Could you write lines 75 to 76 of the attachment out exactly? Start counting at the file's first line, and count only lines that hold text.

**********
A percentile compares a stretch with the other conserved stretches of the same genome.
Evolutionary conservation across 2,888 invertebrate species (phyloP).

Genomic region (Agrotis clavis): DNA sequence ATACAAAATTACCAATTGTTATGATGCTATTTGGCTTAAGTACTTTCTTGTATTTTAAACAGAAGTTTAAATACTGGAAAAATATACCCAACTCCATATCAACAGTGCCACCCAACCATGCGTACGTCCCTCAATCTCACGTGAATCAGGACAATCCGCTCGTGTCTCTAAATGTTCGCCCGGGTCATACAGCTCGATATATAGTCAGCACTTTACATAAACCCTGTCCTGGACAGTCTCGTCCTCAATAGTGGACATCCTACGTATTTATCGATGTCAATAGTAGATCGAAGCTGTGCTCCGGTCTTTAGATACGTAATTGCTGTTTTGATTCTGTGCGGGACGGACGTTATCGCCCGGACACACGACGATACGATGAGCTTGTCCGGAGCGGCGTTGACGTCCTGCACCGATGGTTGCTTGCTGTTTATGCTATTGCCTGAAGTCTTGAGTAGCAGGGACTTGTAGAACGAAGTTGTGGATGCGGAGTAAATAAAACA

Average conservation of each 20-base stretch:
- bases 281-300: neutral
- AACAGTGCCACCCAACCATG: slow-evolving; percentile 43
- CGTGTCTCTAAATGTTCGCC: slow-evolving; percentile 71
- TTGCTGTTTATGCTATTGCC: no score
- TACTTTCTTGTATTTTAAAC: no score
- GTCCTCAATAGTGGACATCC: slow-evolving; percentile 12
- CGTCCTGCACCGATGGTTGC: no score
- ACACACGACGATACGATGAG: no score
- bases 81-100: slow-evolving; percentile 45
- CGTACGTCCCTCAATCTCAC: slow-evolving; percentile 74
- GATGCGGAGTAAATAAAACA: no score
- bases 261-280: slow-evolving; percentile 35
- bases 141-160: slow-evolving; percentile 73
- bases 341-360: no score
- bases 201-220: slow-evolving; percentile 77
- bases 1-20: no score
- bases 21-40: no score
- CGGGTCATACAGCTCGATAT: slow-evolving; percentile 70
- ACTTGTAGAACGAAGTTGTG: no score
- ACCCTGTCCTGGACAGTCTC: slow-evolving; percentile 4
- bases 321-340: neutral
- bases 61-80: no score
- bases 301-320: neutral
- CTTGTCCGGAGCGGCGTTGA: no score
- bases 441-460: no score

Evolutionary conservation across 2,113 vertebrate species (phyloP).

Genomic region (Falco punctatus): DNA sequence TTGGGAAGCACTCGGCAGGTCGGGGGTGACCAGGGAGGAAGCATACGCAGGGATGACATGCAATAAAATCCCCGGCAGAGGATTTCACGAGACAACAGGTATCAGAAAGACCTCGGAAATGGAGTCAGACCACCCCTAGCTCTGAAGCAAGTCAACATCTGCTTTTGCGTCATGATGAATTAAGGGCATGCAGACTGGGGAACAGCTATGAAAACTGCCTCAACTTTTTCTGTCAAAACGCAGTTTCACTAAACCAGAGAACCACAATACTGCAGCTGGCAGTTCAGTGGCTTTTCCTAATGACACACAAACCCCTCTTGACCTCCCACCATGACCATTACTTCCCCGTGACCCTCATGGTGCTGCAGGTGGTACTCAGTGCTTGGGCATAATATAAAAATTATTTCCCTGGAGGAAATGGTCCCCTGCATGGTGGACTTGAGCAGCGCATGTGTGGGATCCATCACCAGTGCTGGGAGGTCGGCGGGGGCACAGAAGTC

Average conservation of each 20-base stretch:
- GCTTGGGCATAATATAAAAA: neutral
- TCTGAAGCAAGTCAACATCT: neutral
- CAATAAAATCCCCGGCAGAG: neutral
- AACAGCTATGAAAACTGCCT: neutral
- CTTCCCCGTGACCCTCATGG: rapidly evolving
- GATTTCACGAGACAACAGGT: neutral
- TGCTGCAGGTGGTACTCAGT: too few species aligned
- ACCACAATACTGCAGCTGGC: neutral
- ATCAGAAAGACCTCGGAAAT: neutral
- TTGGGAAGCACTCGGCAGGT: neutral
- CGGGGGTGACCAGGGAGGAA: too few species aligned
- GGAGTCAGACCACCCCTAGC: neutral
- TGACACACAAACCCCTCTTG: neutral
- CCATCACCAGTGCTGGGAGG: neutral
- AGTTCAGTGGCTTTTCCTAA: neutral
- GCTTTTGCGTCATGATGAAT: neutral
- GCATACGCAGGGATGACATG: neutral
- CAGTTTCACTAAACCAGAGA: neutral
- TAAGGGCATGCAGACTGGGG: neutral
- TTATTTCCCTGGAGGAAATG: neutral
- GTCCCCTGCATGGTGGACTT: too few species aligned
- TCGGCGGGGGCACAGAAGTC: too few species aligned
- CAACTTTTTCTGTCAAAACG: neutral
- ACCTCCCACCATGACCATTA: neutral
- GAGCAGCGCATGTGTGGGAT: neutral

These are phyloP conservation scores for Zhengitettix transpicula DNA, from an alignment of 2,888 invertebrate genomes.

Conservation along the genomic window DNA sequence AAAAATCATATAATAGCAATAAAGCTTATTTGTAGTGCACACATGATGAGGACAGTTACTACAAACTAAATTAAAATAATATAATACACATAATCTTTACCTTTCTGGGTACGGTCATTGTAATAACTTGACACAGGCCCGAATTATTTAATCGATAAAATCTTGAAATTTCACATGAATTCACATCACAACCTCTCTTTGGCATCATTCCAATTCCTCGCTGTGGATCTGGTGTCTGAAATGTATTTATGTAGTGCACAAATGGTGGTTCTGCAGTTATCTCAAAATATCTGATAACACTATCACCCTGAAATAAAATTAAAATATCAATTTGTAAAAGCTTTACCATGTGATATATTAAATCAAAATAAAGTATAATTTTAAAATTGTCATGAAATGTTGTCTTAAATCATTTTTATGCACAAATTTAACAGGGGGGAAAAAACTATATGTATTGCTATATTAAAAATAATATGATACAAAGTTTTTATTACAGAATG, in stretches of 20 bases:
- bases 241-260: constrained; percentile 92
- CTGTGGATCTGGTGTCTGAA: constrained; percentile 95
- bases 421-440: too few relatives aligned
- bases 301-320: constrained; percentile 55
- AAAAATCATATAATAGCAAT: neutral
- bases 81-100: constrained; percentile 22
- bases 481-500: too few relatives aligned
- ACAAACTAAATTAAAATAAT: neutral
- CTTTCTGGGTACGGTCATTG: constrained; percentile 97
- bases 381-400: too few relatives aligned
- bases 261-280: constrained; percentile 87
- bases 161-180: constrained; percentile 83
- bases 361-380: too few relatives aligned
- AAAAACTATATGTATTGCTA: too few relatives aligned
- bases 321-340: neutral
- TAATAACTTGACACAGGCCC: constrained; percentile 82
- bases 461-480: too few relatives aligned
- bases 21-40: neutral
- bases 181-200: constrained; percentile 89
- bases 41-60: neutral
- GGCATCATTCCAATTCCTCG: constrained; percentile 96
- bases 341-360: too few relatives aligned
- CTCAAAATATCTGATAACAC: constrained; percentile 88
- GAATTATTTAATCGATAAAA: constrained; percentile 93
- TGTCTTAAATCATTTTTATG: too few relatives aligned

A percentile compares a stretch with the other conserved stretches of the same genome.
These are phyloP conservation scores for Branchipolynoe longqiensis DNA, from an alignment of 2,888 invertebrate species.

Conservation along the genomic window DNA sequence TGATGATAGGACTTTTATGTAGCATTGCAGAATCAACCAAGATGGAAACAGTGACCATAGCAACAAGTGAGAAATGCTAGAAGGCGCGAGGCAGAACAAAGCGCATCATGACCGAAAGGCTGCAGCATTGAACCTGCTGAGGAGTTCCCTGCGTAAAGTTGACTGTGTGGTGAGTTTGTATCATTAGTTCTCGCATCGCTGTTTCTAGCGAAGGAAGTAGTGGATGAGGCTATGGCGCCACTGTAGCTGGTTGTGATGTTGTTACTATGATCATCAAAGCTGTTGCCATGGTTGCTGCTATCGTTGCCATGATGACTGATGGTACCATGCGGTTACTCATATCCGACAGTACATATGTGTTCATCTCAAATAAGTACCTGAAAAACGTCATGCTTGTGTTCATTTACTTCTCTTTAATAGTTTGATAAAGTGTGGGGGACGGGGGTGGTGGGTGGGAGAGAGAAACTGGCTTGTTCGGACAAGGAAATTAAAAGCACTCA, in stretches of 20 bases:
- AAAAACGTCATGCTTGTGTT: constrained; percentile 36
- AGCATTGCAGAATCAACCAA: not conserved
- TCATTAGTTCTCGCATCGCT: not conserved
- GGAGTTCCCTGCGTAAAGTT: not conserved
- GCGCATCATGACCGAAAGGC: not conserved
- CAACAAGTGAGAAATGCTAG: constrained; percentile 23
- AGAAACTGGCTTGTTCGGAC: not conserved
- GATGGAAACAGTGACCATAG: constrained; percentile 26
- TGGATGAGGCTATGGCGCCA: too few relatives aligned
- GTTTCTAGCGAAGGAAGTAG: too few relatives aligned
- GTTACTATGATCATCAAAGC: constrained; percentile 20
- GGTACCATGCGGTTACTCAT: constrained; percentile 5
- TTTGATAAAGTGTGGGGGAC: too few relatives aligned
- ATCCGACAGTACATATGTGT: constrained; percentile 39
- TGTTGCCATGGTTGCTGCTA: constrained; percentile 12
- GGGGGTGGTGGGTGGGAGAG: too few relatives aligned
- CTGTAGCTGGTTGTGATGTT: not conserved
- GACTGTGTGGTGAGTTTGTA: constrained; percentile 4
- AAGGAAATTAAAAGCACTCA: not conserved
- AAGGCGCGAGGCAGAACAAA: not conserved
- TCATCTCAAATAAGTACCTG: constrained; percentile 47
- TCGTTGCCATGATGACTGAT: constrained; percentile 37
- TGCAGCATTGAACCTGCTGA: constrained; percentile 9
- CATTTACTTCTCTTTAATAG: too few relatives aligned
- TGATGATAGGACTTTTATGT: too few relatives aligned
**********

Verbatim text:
- TAATAACTTGACACAGGCCC: constrained; percentile 82
- bases 461-480: too few relatives aligned